Welcome to my blog post and review of Gabrielle Meyer’s debut novel with Bethany House Publishers: When the Day Comes. It’s a historical romance which has elements of a split time novel with the same heroine crossing time to be in both timelines — a completely unique concept I found fascinating.
How will she choose, knowing all she must sacrifice?
Libby has been given a powerful gift: to live one life in 1774 Colonial Williamsburg and the other in 1914 Gilded Age New York City. When she falls asleep in one life, she wakes up in the other. While she’s the same person at her core in both times, she’s leading two vastly different lives.
In Colonial Williamsburg, Libby is a public printer for the House of Burgesses and the Royal Governor, trying to provide for her family and support the Patriot cause. The man she loves, Henry Montgomery, has his own secrets. As the revolution draws near, both their lives–and any hope of love–are put in jeopardy.
Libby’s life in 1914 New York is filled with wealth, drawing room conversations, and bachelors. But the only work she cares about–women’s suffrage–is discouraged, and her mother is intent on marrying her off to an English marquess. The growing talk of war in Europe only complicates matters.
But Libby knows she’s not destined to live two lives forever. On her twenty-first birthday, she must choose one path and forfeit the other–but how can she choose when she has so much to lose in each life?
When the Day Comes has a fantastic concept that plays out in a story of trust, sacrifice, and romance with some great twists and surprises! This novel’s unique setup allows the reader who has always dreamed of living in a different time period to see what it might be like for one person to experience two at once, and to consider the repercussions of choice and the importance of trust in (God’s) bigger plan for all time.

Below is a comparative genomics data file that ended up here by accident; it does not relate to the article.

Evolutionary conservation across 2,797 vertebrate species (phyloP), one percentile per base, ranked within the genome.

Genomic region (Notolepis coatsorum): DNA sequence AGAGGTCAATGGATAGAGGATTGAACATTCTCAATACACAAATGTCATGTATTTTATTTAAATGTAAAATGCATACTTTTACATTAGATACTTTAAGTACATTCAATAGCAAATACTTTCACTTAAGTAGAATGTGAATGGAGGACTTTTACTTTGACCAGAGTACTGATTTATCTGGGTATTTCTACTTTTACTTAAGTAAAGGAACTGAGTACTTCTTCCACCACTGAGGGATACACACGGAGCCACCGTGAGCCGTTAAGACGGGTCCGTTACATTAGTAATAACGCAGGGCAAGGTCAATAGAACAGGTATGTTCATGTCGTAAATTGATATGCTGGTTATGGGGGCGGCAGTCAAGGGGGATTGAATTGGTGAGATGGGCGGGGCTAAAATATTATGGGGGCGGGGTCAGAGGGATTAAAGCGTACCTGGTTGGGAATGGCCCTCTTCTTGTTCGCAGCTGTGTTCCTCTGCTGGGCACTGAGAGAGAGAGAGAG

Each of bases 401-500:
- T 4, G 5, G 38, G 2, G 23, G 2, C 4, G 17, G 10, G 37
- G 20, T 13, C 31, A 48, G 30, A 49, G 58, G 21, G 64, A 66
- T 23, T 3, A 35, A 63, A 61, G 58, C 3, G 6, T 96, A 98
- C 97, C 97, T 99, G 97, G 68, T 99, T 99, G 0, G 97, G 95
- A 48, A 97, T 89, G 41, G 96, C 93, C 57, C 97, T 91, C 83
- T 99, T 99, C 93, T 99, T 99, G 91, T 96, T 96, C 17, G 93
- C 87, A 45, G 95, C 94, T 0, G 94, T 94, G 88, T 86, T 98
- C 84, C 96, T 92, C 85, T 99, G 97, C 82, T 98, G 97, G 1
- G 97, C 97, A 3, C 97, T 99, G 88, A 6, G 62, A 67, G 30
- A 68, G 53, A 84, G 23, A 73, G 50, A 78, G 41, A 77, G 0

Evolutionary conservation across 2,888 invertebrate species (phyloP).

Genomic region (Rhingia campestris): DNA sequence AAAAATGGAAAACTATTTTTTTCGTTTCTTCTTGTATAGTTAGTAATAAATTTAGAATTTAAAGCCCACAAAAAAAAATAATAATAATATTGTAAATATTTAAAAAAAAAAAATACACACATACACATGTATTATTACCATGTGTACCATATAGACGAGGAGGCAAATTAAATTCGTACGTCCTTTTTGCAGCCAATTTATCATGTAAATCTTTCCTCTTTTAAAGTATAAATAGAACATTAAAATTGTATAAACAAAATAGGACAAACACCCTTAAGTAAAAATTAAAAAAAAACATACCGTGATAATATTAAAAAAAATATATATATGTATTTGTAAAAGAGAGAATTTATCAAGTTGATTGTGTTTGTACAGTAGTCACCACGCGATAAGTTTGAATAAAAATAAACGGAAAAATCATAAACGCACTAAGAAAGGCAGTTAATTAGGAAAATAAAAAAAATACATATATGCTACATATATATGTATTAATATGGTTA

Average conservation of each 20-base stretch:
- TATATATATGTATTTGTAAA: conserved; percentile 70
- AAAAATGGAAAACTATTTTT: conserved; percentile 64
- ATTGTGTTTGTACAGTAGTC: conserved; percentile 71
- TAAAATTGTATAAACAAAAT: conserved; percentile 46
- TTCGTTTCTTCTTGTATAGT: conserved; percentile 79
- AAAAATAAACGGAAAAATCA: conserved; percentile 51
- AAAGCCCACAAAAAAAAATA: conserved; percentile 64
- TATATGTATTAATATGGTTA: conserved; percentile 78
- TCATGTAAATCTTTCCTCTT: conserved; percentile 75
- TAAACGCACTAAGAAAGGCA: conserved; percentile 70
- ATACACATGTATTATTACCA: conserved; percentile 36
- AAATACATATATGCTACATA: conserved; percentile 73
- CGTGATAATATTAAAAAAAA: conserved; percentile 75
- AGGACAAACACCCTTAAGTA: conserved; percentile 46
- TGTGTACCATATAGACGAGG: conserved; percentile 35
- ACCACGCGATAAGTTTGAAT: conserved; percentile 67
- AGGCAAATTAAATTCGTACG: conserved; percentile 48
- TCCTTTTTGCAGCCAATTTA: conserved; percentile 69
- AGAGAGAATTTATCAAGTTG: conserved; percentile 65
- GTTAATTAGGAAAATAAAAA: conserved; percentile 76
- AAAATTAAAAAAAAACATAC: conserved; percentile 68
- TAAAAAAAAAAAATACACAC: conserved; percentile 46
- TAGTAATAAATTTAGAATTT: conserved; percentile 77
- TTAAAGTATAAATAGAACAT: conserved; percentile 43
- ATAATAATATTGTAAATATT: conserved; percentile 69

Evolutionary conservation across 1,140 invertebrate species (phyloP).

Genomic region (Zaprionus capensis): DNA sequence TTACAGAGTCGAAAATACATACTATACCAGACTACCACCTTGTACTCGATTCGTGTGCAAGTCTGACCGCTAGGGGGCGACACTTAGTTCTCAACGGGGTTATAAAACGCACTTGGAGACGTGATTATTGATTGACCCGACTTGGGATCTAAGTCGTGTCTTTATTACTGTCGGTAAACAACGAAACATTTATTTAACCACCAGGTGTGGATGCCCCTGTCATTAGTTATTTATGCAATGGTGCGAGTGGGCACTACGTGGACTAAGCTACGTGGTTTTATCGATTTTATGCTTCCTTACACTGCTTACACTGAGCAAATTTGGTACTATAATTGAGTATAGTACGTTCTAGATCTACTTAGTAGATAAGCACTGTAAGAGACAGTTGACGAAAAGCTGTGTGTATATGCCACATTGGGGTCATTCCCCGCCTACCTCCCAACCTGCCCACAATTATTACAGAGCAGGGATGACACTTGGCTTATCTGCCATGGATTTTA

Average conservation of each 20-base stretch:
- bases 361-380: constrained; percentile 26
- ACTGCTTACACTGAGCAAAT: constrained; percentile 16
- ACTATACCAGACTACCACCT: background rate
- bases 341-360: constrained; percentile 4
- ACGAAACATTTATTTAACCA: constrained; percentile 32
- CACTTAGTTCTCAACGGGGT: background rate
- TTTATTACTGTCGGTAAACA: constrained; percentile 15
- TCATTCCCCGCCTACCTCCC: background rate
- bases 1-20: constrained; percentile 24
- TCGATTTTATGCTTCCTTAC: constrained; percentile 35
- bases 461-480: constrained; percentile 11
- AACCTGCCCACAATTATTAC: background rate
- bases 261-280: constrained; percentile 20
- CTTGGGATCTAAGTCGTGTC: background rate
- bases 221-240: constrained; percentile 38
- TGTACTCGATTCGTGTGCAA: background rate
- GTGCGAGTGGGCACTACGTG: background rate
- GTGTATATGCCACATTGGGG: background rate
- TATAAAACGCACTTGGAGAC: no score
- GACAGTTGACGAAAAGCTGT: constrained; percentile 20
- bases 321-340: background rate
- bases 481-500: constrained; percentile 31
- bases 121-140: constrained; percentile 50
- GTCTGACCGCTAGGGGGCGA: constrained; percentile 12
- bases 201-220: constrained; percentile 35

As the heroine also prefers, the 1774 timeline with the impending Revolution, spies, and a sweet (sometimes sad) romance was often my favorite point of view. Libby, thanks to her dual times and her mother’s input, has foreknowledge of the basics of what’s to come, which makes her choices and her part even more interesting as the contrasts between her 1774 and 1914 life continue. Her path in 1914 is more tumultuous but just as riveting, as the different setting (England, mostly) on the cusp of war has its own surprises.
It is a minor part of the story, but Libby’s role in each era explores the traditional role of females in each time — both of which contrast with today’s culture, which I think is neat.
There were a a few things I did suspect about the story’s direction and how Libby’s life would play out, but several, especially near the last quarter of the story, were a bittersweet and pleasant surprise. I’m looking forward to more novels in the “Timeless” series by Gabrielle Meyer — I’m especially excited to learn if future characters will be connected across time with Libby and her family.
Thank you to the publisher for the review copy. This is my honest review.